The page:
Space Surprises


Image by Kaitlyn Mclnnis

During 2020 there were many things happening and it was overall very chaotic. Now that it is 2021 and things have been getting back together, there have been many discoveries in space that not many people know about. There have been a lot of confusing things we discovered, and we do have a lot of unanswered questions. 

Chinese scientists published an analysis of a gel-like substance they found on the far side of the moon in July 2019. On July 28, 2019 the Yutu 2 was down for its “nap” to protect it from high temperatures and radiation from the sun. A team member checked the main camera and they saw a small crater that seemed to contain a material with a color and luster unlike the surrounding lunar surface. Chinese researchers described the material like paper. 

On September 14, 2020, a chemical fingerprint of phosphine was found in Venus’ atmosphere. There is no explanation on why this was on the planet, but it was very confusing for scientists and researchers. The chemistry on the clouds should have destroyed the monaclue before it could grow to the amount it was found. David Grinspoon of the Planetary Science Institute says “It’s tremendously exciting, and we have a sort of obligatory response of first questioning whether the result is real.”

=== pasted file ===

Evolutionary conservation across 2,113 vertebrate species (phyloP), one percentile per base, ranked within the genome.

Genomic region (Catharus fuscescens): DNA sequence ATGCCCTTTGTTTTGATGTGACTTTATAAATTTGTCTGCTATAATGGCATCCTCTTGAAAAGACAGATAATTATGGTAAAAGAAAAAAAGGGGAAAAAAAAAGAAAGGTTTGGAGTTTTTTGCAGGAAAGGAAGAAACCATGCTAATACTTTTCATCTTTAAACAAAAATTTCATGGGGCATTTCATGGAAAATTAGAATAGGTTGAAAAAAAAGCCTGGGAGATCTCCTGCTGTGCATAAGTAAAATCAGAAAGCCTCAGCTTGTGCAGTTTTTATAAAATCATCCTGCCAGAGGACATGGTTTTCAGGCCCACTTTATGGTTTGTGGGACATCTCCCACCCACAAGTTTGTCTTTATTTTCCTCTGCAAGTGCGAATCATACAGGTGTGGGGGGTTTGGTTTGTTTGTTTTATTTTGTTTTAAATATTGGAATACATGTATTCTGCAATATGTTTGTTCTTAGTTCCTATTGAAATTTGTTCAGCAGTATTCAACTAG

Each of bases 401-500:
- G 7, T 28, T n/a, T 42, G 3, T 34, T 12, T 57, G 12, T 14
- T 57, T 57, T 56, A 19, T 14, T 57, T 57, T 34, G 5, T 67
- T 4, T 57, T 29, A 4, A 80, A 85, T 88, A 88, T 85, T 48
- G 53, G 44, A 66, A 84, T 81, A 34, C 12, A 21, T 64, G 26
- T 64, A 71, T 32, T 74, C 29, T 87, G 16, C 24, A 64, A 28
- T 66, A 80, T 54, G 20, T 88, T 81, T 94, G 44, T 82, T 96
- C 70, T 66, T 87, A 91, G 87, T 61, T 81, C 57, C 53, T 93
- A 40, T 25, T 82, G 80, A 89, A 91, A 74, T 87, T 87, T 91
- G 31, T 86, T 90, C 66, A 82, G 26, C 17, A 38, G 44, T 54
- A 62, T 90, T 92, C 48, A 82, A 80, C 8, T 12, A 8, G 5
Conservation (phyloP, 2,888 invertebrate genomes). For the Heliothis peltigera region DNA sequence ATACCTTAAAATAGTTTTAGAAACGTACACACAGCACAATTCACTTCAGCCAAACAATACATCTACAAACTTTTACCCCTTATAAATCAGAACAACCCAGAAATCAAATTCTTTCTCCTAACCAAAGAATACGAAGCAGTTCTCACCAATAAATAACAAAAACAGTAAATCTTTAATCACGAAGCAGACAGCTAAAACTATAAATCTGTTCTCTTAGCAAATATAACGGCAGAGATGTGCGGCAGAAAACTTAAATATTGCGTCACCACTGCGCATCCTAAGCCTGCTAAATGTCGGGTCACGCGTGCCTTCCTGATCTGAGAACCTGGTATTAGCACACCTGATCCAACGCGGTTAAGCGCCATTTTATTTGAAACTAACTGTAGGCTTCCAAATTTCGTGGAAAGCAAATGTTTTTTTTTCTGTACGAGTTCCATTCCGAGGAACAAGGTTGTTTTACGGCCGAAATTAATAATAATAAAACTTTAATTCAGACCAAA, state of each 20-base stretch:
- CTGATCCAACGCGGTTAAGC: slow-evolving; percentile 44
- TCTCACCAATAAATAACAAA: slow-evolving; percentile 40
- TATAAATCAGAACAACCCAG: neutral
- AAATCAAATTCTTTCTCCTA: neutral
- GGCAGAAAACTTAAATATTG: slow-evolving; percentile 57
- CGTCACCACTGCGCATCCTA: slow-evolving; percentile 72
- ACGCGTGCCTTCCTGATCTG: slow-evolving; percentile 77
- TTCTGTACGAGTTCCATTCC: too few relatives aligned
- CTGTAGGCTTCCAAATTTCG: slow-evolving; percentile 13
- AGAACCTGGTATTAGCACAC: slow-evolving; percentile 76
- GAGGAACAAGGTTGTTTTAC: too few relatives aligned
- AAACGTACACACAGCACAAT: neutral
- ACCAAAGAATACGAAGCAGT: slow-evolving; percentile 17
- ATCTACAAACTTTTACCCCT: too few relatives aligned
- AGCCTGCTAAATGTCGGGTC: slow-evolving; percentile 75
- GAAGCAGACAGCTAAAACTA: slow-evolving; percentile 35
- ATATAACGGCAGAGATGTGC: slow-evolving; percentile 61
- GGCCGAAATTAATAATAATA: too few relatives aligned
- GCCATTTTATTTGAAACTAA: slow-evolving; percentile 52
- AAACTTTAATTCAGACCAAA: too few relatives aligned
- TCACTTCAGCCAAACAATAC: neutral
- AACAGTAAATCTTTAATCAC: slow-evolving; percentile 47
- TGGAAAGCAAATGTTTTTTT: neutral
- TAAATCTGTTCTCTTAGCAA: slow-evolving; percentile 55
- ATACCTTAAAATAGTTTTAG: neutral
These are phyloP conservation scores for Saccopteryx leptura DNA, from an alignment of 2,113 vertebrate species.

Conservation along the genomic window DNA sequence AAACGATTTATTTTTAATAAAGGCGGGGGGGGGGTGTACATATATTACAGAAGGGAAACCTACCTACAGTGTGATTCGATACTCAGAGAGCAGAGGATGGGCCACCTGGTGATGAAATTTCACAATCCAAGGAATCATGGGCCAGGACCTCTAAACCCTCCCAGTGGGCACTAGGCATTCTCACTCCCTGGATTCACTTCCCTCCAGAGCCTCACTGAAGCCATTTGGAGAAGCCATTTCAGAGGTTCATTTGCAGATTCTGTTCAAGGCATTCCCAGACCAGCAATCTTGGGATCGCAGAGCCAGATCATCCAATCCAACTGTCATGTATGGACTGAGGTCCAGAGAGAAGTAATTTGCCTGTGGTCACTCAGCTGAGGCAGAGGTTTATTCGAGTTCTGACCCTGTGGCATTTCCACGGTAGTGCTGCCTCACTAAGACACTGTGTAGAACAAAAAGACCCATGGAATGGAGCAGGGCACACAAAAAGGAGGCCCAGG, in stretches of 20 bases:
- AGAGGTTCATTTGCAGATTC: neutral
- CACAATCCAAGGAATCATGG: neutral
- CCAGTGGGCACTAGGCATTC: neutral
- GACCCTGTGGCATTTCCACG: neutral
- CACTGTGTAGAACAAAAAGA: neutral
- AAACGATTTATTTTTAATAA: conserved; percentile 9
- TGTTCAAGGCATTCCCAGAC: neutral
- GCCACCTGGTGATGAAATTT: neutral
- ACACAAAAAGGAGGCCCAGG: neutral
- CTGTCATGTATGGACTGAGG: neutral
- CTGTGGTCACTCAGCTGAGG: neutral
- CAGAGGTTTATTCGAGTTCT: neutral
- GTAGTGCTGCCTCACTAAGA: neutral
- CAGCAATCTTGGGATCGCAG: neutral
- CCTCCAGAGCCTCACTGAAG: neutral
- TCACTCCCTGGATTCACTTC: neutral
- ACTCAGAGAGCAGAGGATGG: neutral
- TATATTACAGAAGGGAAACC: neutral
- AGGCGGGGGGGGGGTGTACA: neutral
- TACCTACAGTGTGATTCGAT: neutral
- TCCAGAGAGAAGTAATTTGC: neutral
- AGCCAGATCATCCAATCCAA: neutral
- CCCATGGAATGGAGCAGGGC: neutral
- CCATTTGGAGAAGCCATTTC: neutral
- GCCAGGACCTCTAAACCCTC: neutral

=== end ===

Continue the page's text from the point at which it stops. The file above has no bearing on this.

Nasa’s SOFIA discovered water on a sunlit surface of the moon. This indicates that water might have been distributed across the surface and not limited to shadowed cold places. “We had indications that H2O – the familiar water we know – might be present on the sunlit side of the Moon,” director of the Astrophysics Division in the Science Mission Directorate at NASA Headquarters in Washington, Paul Hertz said. “Now we know it is there. This discovery challenges our understanding of the lunar surface and raises intriguing questions about resources relevant for deep space exploration.”

The solar Orbiter mission recently took the closest pictures of the sun. In the pictures there are small solar flares called “campfires” that are near the sun’s surface. Scientists do not know what they exactly are. But they think it could be naoflames which help heat the sun’s outer atmosphere. 

There have been many more discoveries recently, but these seem to be the most surprising. “I immediately freaked out, of course. I presumed it was a mistake, but I very much wanted it to not be a mistake,” says study co-author Clara Sousa-Silva, a postdoctoral researcher at the Massachusetts Institute of Technology who initially identified phosphine as a potential biosignature. This shows that recent discoveries have been a shock to researchers. Though they might not seem like a big deal, they can lead to something more.